Published on Tuesday, August, 12, 2003 by the Associated Press
Bush Administration Officials Hedge on Assessing Iraq Costs
by Alan Fram
WASHINGTON -- The US bill for rebuilding Iraq and maintaining security there is widely expected to exceed the war's price tag, but the Bush administration is offering only hazy details about the multibillion-dollar totals.
Private analysts have estimated that the cost of US military and nation-building operations in Iraq could reach $600 billion.
But the closest the administration has come to estimating America's postwar burden was the time L. Paul Bremer, the US administrator of occupied Iraq, said last month that "getting the country up and running again" could cost $100 billion and take three years.
He estimated that repairing Iraq's electrical grid alone will cost $13 billion and getting the water system in shape will require an additional $16 billion.
In a recent interview on CNBC's "Capital Report," Bremer said of rebuilding costs: "It's probably well above $50 billion, $60 billion, maybe $100 billion. It's a lot of money."
President Bush and other administration officials have refused to provide projections, saying too much is unpredictable. That has angered lawmakers of both parties, who are writing the budget for the coming election year even as federal deficits approach $500 billion.
"I think they're fearful of having Congress say, `Oh, my God, this thing is going to be very costly,' " said Representative Jim Kolbe, an Arizona Republican and chairman of the House appropriations subcommittee that controls foreign aid.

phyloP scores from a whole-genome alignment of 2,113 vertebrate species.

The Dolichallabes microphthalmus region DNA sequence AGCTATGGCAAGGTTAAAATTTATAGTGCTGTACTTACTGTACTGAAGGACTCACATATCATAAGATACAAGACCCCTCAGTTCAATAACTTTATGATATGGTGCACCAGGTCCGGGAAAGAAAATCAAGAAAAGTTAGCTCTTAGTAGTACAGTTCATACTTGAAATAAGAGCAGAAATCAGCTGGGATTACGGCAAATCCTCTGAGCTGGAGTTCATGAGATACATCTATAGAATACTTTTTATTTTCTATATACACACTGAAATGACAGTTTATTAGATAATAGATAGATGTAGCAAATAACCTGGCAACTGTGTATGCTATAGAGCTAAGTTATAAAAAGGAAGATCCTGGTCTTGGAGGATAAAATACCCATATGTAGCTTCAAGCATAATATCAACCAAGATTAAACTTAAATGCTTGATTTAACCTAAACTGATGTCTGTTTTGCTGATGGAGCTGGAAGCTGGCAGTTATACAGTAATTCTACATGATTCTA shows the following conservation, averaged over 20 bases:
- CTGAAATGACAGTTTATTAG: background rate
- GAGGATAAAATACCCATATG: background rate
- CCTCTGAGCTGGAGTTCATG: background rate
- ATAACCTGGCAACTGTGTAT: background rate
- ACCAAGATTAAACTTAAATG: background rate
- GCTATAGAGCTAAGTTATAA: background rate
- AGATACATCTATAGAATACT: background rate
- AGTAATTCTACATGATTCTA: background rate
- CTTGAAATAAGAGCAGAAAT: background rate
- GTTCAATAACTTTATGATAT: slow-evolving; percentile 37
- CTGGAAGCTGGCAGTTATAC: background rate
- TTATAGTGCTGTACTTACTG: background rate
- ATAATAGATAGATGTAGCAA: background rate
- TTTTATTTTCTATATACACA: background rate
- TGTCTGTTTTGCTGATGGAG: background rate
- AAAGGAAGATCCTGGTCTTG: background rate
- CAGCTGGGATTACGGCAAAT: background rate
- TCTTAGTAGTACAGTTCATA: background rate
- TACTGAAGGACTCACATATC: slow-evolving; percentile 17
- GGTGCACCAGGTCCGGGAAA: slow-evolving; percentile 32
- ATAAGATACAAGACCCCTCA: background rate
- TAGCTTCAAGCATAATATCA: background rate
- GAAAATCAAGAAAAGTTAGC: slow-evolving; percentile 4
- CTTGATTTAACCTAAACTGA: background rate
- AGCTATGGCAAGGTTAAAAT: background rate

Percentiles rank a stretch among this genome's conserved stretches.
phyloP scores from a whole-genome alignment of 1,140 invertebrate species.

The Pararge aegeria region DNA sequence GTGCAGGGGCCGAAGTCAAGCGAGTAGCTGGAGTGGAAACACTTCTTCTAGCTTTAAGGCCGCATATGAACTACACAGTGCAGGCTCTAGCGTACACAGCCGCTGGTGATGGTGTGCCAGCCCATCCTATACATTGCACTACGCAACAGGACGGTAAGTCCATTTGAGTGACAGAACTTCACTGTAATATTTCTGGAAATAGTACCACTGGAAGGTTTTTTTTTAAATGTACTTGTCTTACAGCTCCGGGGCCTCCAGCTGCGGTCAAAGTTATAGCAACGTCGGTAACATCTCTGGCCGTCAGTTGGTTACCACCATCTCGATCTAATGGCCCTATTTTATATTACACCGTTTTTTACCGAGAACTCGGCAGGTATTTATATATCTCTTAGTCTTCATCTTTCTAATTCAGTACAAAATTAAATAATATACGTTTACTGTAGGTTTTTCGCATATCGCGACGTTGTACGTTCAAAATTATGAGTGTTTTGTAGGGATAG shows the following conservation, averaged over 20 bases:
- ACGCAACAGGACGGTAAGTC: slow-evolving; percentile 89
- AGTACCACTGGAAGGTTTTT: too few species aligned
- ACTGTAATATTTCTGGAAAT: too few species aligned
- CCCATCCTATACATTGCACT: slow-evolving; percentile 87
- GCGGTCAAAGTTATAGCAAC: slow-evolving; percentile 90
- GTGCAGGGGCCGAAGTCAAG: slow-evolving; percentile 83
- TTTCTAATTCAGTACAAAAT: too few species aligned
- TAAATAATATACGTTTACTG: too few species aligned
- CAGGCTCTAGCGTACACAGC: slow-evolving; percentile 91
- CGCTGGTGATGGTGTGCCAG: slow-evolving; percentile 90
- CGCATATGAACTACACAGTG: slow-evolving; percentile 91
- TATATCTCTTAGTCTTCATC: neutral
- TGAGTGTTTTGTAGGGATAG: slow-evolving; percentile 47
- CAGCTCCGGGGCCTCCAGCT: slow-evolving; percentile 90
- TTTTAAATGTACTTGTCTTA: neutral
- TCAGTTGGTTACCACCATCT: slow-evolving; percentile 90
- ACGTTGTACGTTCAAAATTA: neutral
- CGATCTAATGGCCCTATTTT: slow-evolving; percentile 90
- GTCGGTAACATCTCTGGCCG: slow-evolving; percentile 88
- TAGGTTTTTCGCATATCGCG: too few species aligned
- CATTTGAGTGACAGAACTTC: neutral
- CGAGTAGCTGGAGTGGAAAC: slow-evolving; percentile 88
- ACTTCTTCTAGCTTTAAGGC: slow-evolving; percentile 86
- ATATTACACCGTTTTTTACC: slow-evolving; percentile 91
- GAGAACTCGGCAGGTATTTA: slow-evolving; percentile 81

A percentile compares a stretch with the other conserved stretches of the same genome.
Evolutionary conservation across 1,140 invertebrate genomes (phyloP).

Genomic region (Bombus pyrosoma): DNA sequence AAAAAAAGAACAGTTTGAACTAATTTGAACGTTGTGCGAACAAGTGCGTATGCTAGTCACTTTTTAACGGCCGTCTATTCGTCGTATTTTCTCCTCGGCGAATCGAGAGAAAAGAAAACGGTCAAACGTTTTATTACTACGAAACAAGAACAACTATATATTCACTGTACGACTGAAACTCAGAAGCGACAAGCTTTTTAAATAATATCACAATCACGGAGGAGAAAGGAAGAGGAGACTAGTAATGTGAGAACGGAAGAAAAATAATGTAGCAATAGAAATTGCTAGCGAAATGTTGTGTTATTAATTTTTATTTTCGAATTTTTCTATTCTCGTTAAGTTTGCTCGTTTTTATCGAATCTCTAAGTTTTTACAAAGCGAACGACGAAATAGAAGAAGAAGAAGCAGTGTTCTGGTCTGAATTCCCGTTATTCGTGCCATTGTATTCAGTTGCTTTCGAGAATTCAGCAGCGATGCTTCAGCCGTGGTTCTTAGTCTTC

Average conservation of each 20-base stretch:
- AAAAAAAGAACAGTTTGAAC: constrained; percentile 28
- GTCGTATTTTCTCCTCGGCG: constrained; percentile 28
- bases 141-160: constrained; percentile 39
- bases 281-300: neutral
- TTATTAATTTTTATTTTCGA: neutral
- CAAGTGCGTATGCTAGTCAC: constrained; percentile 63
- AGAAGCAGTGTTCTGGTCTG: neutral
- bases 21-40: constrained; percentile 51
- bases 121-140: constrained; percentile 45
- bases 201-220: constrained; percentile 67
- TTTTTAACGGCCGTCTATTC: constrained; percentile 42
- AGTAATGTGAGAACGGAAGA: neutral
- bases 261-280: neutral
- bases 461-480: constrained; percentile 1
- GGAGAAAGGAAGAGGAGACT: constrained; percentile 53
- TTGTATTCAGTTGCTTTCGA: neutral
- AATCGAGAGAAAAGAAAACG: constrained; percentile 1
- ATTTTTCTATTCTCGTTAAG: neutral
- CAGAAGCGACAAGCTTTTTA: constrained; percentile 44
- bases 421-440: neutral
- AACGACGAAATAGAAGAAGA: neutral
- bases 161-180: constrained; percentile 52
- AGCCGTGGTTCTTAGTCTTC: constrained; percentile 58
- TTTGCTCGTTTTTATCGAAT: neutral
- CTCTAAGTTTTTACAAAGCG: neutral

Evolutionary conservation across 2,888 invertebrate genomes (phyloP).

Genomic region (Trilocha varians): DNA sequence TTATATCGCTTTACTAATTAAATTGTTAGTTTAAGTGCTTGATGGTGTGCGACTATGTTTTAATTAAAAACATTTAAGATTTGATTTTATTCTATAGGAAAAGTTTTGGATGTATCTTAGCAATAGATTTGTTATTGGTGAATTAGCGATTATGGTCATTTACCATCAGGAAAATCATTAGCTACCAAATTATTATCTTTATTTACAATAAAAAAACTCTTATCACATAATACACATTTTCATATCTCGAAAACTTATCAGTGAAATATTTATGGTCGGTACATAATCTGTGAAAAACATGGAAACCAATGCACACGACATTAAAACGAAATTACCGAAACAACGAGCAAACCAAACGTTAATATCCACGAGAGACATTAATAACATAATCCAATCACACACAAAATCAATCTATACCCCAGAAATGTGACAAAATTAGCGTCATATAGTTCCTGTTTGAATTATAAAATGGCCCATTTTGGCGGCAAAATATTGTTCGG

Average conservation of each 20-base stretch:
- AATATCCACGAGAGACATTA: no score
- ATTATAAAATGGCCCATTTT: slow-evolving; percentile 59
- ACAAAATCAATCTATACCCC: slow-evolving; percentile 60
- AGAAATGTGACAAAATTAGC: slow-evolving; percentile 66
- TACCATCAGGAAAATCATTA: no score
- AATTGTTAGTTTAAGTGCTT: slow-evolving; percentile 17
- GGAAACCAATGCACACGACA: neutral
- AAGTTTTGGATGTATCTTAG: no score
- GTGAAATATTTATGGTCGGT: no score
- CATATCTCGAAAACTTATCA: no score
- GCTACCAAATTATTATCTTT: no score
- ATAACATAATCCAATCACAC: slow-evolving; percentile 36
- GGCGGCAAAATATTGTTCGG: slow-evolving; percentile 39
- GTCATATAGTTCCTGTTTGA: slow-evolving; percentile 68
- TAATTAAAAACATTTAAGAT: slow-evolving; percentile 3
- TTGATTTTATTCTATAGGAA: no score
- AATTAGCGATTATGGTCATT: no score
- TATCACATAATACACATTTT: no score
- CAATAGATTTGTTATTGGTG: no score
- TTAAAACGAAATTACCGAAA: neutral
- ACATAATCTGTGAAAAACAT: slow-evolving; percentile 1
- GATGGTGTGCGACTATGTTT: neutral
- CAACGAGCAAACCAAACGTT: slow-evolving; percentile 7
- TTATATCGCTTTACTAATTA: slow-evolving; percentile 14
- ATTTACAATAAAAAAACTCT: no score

More than three months after Bush declared an end to major combat operations in Iraq, even the cost of the ongoing US military campaign remains clouded in confusing numbers.
Defense Department officials have said US operations are costing about $3.9 billion monthly.
But that figure doesn't include indirect expenses like replacing damaged equipment and munitions expended in combat.
Dov Zakheim, the Pentagon's top budget official, has said that when all the costs are combined, he expects US military activities in Iraq to total $58 billion for the nine months from last January through September.
That includes part of the buildup, the six weeks of heaviest combat that began March 20, and the aftermath.
That sum, however, is what Congress provided this year for Defense Department activities not only in Iraq but also against terrorism worldwide -- including Afghanistan, where US military costs are running about $1 billion a month, according to officials.
In a report last month, the nonpartisan Congressional Budget Office projected that Pentagon costs in Afghanistan and Iraq plus other US military efforts against terrorism around the globe could reach $59 billion next year.
"What is necessary is to achieve an overall strategy and whatever it takes to achieve the strategy, this administration is committed to," Bush told reporters Friday, adding that accurate cost projections would come "next year at the appropriate time."
Lawmakers, meanwhile, are girding for a White House request for another $40 billion to $50 billion for 2004.
While acknowledging the difficulty of predicting Iraq costs, even White House allies find political factors behind the administration's reluctance to discuss dollars.
"They've got one eye on the deficit and they're trying to make sure the conservatives stay with them," said James Dyer, Republican chief of staff for the House appropriations committee. "Having said that, we have to pay these bills whether there's a deficit or not."
Kolbe, who is traveling with other members of Congress to Iraq and Afghanistan later this month, said the administration's reticence is "undermining the credibility that might exist" for the US reconstruction of Iraq.
"We've got to get on with it here and start acknowledging what some of these costs are going to be," said Kolbe.
© Copyright 2003 The Asscociated Press